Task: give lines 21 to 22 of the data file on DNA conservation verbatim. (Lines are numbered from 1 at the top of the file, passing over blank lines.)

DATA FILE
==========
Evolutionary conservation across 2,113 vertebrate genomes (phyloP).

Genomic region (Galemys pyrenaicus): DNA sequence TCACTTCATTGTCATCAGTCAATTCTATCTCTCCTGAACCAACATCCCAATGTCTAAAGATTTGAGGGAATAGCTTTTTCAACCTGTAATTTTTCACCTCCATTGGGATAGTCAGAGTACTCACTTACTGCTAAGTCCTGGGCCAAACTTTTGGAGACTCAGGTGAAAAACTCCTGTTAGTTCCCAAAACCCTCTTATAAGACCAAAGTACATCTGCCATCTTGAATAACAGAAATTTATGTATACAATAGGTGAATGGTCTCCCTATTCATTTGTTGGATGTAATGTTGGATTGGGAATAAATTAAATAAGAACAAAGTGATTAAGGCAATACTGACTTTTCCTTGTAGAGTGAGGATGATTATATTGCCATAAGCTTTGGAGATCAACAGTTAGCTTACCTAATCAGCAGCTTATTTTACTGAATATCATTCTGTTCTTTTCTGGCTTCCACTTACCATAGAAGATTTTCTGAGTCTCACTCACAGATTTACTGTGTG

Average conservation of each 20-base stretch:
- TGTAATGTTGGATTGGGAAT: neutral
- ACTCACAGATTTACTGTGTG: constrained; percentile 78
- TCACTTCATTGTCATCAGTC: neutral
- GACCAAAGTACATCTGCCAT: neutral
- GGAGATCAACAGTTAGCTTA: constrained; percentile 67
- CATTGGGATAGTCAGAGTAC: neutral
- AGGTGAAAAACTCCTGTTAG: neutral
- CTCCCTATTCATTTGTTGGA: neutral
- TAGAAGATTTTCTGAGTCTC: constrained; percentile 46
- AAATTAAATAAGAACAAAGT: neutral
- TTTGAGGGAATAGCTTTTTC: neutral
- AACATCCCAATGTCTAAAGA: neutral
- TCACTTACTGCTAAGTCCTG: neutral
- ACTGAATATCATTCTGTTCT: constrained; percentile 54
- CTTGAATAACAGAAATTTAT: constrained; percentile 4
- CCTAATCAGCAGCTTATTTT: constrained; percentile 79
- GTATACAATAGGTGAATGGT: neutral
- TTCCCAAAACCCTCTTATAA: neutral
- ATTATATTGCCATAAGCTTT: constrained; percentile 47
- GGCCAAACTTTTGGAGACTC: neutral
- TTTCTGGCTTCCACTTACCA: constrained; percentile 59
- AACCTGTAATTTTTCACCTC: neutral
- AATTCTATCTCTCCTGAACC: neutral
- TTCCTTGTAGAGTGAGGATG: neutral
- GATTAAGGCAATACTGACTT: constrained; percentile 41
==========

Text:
- TTCCCAAAACCCTCTTATAA: neutral
- ATTATATTGCCATAAGCTTT: constrained; percentile 47